I am stunned at his prescience. Since he has not yet learned the importance of lying to a woman about her looks, I know he’s telling the truth. The grief that left home in my belly has crept up to my face. My throat won’t work. Tears I should be swallowing squirt out of other tight places.
Cameron,” I say evenly, “we’re all getting older everyday. That’s how life works. Anyway, don’t be rude. Just spell the word. Jamaica.”
Sniffing a small victory, he eyes me a bit longer. Then he smiles and turning back to his sheet of paper intones as he writes without hesitation, “Capital J-a-m-a-i-c-a. Jamaica!”
Prodding him with peppermints, we go well past one hour. He doesn’t even notice that we have skipped drawing. After an hour and a half, though, he is squirming, wriggling, wiping his eyes. Finally he puts his head down on the desk and pretends to be asleep. I get the message and call it quits for the day. But I dare him to spell Jamaica one more time to convince me it wasn’t a trick.
He’s mildly indignant at first, but then spells it fast with confidence. He ends with a flourish, both arms stretched, TV game-show style, above his head.
Even after he goes back to his regular seat at the front of the classroom, I linger in our corner in the back, rearranging the contents of my bag, fumbling for my car keys, smelling books and chalk, safe and protected.
I review the vocabulary words Cameron has mastered for the day.
Money…little…piece…sponge…pennies…powdered…worth…third…candies…sprinkled…top…bet…happened…five…taffeta…material…finished…month…dress…beautiful. Only…wrote…shoes…church…Sunday…school…wear…wore. Oh, yeah, and Jamaica.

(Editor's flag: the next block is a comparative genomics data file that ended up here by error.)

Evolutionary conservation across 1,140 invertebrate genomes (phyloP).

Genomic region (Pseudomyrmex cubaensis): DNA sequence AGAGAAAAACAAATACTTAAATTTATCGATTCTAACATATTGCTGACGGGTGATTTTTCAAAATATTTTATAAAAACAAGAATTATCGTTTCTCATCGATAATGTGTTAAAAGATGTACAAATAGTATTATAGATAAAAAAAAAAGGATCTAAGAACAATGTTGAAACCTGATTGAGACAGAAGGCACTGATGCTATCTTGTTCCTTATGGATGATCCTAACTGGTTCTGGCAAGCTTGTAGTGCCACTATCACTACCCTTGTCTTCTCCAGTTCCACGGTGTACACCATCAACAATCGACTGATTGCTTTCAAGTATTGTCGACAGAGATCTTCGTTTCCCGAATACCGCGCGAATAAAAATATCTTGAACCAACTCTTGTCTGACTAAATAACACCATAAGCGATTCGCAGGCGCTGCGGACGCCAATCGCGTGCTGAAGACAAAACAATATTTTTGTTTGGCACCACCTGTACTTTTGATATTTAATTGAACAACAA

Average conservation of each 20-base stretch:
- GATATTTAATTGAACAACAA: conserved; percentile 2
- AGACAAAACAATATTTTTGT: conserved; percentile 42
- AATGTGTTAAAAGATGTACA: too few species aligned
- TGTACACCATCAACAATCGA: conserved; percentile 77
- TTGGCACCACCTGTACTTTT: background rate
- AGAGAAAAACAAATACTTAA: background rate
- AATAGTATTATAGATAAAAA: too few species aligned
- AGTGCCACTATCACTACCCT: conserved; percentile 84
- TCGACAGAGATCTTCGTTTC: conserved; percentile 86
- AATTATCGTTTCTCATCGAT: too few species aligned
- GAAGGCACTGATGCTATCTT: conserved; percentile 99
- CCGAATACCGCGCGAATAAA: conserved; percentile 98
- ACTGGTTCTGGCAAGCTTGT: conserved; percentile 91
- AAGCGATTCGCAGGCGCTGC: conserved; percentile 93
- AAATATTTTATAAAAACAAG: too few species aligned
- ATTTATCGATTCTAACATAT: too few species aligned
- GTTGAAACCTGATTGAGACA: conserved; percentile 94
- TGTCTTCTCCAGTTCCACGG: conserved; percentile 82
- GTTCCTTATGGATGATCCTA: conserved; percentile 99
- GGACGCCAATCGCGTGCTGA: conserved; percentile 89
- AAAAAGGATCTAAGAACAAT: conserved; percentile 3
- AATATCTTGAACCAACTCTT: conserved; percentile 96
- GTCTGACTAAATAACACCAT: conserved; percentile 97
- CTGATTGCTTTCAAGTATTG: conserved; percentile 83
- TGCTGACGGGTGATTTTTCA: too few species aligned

But a grown woman has responsibilities and I can’t hide in this back corner of Mrs. Wallace’s second grade classroom all day.
Inside my car is warm from the bright morning sun, but when I shift into first gear and pull away from the curb, sorrow descends and I am drowning again.
Once upon a time in 1956, James Byrd, Jr. was in the second grade. In that same year, so was I.
© 2000 by Bernestine Singley. No reproduction in any medium without specific written permission.
Road to a healing...Jasper, TX and back
I have never met Sheriff Billy Rowles though I expect I will some day. When I do, I'm sure it will be my indomitable friend Joyce King, a fearless investigative reporter, who will introduce us because she loves the sheriff and the people of Jasper. To fully understand, you'll have to read her book, HATE CRIME: The Story of a Dragging in Jasper, Texas.
A sea of reporters from all over the world traipsed through Jasper as James Byrd's murderers were tried, but King was the only one who covered all three trials. Obviously, she's a black woman like me. What's not obvious is she was born and raised in the US south like me. And, like me, King has lived and worked most of her life in the South. Which is why no one else could've written her riveting account of the explosive event that shocked us into the 21st century.
As King says,"My friends like to say I’ve walked in 'tall cotton' since becoming an author, but I am still the same little Southern girl. If anything, Jasper made a good person better in both heart and soul."
Even though Joyce and I had lived and worked in the same city for years and years, we never met until our books--both born of Byrd's murder in 1998--were published. Inexorably drawn to the minefield of race, our meeting was inevitable.
When Joyce delivered WHEN RACE BECOMES REAL to Billy Rowles in 2004, she helped close the circle on my Jasper, TX healing.
That's the story behind this picture.